Simanaitis Says

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HYDROGEN I.C., PART 3: BMW

BMW WAS another automaker exploring H2 I.C. Back in 2006 I went to Berlin to sample the company’s dual-fuel gasoline/hydrogen 7 Series. This car took advantage of liquid hydrogen, LH2, to enhance density for extended range. It had dual fuel as part of BMW’s research theme of a bridge to a hydrogen future. The company also built several LH2-only cars.

Prior to converson, a BMW Hydrogen 7 was a gasoline 760 Li.

Liquefied hydrogen carries greater than 75 percent more energy than its compressed counterpart, even when the latter is at today’s typical 10,000 psi.

However, it comes with tradeoffs. To remain liquid, hydrogen must be held colder than -423 degrees F, and this requires elaborate insulation. The Hydrogen 7’s tank is multi-layered with a vacuum interliner. So effective is its insulation that BMW says a snowman within the tank would last for 13 years.

Details of a BMW Hydrogen 7: 1. Liquid hydrogen tank. 2. Tank insulation. 3. Hydrogen filler. 4. Safety line to boil-off valve. 5. Heat exchanger/control unit. 6. Engine. 7. Intake manifold/hydrogen rail. 8. Boil-off management. 9. Gasoline tank. 10. Pressure control unit.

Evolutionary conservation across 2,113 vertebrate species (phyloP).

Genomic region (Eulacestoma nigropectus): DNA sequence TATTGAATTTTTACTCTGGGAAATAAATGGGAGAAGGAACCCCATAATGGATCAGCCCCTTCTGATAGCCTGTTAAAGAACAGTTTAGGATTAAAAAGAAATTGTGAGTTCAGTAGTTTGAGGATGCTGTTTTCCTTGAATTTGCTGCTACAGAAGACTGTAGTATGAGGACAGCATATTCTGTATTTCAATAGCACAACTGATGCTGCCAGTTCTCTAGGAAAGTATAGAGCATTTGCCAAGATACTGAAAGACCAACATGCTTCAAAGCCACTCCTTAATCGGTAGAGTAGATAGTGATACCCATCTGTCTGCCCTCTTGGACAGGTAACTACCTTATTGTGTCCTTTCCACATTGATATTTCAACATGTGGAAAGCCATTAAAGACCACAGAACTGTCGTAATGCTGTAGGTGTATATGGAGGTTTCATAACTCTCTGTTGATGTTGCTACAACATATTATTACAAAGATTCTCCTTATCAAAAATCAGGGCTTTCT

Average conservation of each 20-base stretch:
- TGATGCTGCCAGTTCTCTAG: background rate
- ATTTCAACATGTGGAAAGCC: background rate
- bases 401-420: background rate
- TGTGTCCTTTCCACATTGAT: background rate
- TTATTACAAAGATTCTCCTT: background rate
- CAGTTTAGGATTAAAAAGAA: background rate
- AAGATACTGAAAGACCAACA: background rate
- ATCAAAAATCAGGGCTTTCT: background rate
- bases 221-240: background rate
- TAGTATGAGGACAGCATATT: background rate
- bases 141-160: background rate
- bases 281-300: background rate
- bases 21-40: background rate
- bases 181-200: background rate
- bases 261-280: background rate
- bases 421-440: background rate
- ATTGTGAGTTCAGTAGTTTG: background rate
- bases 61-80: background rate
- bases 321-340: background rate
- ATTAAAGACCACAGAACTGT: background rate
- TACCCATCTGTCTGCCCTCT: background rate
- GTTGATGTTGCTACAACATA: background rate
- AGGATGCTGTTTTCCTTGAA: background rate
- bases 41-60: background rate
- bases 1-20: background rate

Inherently, there’s always a cushion of gaseous H2 in the tank above its liquid phase. When the car is run, this “boil-off” is used and is no problem. If not used, after about 17 hours the pressure must be relieved by venting the hydrogen to the atmosphere. Were the car left unused for 10-12 days, its fuel tank’s accessible hydrogen would be exhausted.

Wasteful though this is, there are no safety implications: Hydrogen disperses so quickly in the open that it’s safer than spilled gasoline. (With the latter, explosive vapors persist immediately above the spill.)

Driving the BMW Hydrogen 7 was almost anticlimactic. A steering-wheel toggle allowed me to switch between hydrogen and gasoline, and it was difficult indeed to recognize which fuel was being used. A slight difference in sound could have been attributable to the hydrogen’s quicker flame front. Tuning adjustments masked any changes in the 6.0-liter V-12’s output.

Refueling was part of the drive. Apart from a clunky nozzle, this was accomplished with no more drama than hydrogen refueling I’ve performed at compressed outlets. Also, during another visit, I sampled fully automated LH2 refueling at Munich Airport.

BMW produced 100 of these Hydrogen 7 sedans. As part of its Hydrogen 7 Pioneer Program, some went to demonstration programs in Europe and the U.S.

During this program, Hydrogen 7 cars traveled more than 2 million miles.

Others were offered to private individuals, including opera star Placido Domingo. These days, with BMW’s emphasis on hybrids and battery electric vehicles, H2 I.C has a comparatively low priority.

A last word on my Berlin adventure: Being an international group, we were each given instruction pamphlets in our appropriate languages, some evidently translated better than others. In offering advice—and, I’m sure, confidence—in the event of hydrogen venting and its accompanying alert, No. 1 on the English list was “Keep quiet.”

I suspect they meant “Keep calm.” ds

© Dennis Simanaitis, SimanaitisSays.com, 2012

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This entry was posted on October 11, 2012 by in Uncategorized and tagged , , , .
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